En una entrevista televisiva Obama deja caer que ya no hay dinero en EE.UU.

(Come palitos verdes, ZP)

Se nos acabó la plata, machos
¡Se nos acabó la plata, machos!

Well, we are out of money now

President Barack H. Obama Host:Steve Scully
Tape Date: Friday, May 22, 2009 (el viernes pasado hace dos días)

Steve Scully, responsable político de esta cadena televisiva C-Span, entrevista al Presidente Obama, a propósito de designaciones en la Suprema Corte, y luego al conversar sobre la marcha de los EE.UU. el hombre que tiene nuestros destinos en su mano, hablando del problema social de la medicina en EE.UU. dice como al pasar

SCULLY: Yet, it all takes money. You know the numbers, $1.7 trillion debt, a national deficit of $11 trillion. At what point do we run out of money?
OBAMA: Well, we are out of money now. We are operating in deep deficits, not caused by any decisions we’ve made on health care so far. This is a consequence of the crisis that we’ve seen and in fact our failure to make some good decisions on health care over the last several decades.

So we’ve got a short-term problem, which is we had to spend a lot of money to salvage our financial system, we had to deal with the auto companies, a huge recession which drains tax revenue at the same time it’s putting more pressure on governments to provide unemployment insurance or make sure that food stamps are available for people who have been laid off.

So we have a short-term problem and we also have a long-term problem. The short-term problem is dwarfed by the long-term problem.  And the long-term problem is Medicaid and Medicare. If we don’t reduce long-term health care inflation substantially, we can’t get control of the deficit.

So, one option is just to do nothing. We say, well, it’s too expensive for us to make some short-term investments in health care. We can’t afford it. We’ve got this big deficit. Let’s just keep the health care system that we’ve got now.

Along that trajectory, we will see health care cost as an overall share of our federal spending grow and grow and grow and grow until essentially it consumes everything. That’s the wrong option.

I think the right option is to say, where are the game changers, the investments that we can make now that are going to reduce costs, even if they don’t reduce them this year or next year, but 10 years from now or 20 years from now, we are going to see substantially lower costs.

And if one of the very promising areas that we saw was these insurance companies, drug companies, hospitals, all these stakeholders coming together, committing to me that they would reduce costs by 1.5 percent per year.

If we do that, it seems like small number, we end up saving $2 trillion. $2 trillion, which not only can help deal with our deficit and our long-term debt, but a lot of those savings can go back into the pockets of American consumers in the form of lower premiums. That’s what we are driving for.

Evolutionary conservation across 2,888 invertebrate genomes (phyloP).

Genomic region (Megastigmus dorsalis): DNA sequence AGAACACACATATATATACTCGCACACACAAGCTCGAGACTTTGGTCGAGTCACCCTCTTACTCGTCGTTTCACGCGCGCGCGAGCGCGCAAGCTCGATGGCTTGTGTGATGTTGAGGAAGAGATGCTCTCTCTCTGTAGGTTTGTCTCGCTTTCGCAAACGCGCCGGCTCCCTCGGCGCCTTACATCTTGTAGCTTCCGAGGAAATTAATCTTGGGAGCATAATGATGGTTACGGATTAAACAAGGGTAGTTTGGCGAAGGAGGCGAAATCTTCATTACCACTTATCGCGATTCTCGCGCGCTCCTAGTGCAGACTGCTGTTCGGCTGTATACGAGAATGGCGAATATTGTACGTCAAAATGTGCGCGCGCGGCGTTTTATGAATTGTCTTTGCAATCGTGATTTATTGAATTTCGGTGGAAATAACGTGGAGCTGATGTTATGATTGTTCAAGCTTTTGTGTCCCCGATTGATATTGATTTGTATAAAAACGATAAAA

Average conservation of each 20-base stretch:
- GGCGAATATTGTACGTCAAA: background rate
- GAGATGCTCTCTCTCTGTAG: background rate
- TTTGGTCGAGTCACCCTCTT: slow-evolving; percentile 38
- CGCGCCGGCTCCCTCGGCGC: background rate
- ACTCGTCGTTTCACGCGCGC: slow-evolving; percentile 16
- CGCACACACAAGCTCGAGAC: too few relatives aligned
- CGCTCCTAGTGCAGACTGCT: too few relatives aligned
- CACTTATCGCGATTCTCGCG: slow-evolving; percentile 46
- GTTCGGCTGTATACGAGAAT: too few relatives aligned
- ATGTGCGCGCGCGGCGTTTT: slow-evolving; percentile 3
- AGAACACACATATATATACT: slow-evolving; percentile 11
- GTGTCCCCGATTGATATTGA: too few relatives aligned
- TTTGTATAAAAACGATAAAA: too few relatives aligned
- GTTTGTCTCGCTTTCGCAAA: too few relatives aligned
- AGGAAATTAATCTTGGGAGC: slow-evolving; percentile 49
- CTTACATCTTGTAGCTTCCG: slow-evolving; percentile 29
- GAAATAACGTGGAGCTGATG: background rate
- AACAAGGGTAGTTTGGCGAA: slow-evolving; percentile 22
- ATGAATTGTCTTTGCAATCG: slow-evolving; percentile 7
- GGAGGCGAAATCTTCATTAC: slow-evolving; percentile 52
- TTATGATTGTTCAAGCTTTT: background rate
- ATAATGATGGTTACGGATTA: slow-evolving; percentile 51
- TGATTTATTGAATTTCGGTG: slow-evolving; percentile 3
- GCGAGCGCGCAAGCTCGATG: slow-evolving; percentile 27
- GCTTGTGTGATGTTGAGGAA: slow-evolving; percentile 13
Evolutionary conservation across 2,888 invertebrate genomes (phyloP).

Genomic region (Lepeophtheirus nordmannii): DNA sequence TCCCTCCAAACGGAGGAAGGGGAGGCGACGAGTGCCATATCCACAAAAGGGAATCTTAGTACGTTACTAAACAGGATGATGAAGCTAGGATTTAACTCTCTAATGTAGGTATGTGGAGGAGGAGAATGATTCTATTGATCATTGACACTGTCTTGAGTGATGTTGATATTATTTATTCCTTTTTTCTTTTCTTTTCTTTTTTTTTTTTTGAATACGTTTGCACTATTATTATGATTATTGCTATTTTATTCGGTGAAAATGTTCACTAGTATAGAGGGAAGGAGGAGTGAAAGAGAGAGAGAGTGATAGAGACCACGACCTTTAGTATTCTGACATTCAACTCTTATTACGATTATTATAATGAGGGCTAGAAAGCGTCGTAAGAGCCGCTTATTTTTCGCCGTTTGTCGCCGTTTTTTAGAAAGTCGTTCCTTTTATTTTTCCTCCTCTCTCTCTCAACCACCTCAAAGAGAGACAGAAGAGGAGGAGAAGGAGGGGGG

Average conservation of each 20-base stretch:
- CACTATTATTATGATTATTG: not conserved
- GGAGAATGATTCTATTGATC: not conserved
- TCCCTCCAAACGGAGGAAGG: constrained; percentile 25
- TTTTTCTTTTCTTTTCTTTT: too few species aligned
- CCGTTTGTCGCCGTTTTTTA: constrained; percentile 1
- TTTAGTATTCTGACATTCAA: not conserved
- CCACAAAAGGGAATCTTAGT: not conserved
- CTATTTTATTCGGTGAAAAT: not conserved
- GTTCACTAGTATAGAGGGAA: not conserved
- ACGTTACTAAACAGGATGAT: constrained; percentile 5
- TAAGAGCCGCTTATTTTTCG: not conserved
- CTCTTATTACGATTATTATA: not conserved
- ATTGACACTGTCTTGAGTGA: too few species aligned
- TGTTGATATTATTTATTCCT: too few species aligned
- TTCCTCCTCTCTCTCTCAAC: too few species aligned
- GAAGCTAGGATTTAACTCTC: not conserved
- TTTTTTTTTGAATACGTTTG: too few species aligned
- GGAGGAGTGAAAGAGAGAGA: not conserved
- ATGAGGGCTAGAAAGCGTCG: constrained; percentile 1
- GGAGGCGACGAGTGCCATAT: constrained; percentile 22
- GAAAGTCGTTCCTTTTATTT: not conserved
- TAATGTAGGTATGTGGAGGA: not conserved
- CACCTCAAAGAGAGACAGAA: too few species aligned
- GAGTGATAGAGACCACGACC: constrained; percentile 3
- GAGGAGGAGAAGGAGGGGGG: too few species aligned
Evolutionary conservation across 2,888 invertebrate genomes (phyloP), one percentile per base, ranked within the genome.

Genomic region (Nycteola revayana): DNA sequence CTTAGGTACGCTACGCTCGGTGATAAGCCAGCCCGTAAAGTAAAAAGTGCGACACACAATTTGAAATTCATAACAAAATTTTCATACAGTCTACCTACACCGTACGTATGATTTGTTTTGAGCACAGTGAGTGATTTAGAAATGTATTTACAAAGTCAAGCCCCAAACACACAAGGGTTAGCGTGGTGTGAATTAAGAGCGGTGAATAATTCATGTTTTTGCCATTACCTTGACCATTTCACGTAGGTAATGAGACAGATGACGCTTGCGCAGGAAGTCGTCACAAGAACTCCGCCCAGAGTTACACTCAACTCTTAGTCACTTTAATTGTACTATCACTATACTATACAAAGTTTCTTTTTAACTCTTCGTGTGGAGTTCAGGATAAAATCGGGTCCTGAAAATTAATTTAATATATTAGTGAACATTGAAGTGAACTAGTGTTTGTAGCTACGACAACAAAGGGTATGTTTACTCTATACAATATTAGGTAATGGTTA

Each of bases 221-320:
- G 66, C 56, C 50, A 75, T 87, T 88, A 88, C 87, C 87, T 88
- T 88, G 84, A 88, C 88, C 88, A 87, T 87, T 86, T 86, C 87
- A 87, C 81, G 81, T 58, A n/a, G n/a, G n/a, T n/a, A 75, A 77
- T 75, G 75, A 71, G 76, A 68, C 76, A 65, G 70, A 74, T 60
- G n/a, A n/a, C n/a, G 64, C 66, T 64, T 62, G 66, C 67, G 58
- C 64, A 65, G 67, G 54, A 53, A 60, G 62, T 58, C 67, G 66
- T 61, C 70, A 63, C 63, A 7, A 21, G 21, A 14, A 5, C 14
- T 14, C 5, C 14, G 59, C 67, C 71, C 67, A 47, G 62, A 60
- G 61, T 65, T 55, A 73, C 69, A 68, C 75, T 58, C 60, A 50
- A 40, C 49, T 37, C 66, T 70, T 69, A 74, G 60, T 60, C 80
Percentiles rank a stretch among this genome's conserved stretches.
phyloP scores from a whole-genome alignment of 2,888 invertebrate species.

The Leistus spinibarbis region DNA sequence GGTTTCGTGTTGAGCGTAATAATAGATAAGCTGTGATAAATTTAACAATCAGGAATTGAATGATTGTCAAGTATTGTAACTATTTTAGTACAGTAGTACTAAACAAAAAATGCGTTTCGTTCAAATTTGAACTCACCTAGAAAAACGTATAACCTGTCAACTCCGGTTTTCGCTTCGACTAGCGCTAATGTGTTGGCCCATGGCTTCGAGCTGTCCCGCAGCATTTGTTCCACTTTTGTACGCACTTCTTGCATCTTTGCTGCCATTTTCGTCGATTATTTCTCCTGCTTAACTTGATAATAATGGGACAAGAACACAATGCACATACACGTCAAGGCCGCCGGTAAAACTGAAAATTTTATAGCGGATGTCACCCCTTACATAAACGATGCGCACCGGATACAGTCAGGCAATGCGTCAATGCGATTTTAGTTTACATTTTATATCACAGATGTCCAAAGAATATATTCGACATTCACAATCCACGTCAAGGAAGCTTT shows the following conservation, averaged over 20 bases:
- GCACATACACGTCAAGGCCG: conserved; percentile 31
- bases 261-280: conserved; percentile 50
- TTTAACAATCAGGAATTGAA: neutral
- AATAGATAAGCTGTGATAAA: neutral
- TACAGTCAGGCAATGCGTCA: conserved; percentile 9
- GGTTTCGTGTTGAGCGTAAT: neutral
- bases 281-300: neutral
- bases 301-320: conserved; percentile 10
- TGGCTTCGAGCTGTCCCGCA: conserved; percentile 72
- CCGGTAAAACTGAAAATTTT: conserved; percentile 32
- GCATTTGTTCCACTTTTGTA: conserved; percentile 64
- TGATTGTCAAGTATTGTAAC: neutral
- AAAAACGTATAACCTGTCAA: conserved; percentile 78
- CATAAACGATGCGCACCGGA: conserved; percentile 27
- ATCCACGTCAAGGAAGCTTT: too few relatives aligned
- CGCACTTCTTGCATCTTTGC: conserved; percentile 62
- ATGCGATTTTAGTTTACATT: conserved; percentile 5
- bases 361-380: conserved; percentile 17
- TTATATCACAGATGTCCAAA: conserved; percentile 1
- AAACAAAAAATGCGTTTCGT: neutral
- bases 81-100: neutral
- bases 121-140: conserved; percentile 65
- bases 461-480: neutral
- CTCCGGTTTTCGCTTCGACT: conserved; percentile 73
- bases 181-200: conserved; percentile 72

SCULLY:You mentioned the auto industry. What will GM look like a year from now?
OBAMA:Well, my hope is, is that we will see both GM and Chrysler having emerged from this restructuring process leaner, meaner, more competitive with a set of product lines that appeal to consumers, good cars that are fuel efficient and that look at the markets of tomorrow.

Keep in mind what’s happened in the auto industry. Right now, we’re seeing we’re projecting that maybe this year the auto industry as a whole sells 10 million cars in the United States. Well, replacement numbers for the auto industry, you know, that the number of cars to replace cars on the road is closer to 14, 15, 16 million. And what that means is when the economy recovers and consumers say, you know the old clunker has finally given out. I need to get a new car.

You are looking at a substantial market that is going to be available for U.S. automakers if they’ve made some good decisions now, and if they are building the kinds of fuel efficient, high performance cars that American consumers are hungry for.

I think GM and Chrysler can do that. I think they have been weighed down by a legacy of some bad management decisions, health care costs and the whole host of other things that they are now in the process of cleaning up.

We’re confident that they can emerge and take advantage of that new market and actually be very profitable and thrive, but it means going through some pain now, and the thing I worry about most is that so much of that pain is borne by workers and communities that have historically been the backbone of the auto industry and so we’re going to have to work intensely with those communities.

If some of those auto jobs don’t come back, then what we’ve going to have to do is make sure that those workers are effectively retrained. We’ve got to make sure that those communities are supported that we are promoting green energy and green jobs as an alternative manufacturing base for many of these communities and that’s going to be one of the single-minded focuses of this administration.

CONCLUSIÓN. El Sr. Presidente prepara a su país para duras decisiones en este año, y peores consecuencias de la Gran Depresión II el año que viene. Que dios lo ilumine y a sus asesores porque sin exagerar que nos va la vida en ello.

Por Armando

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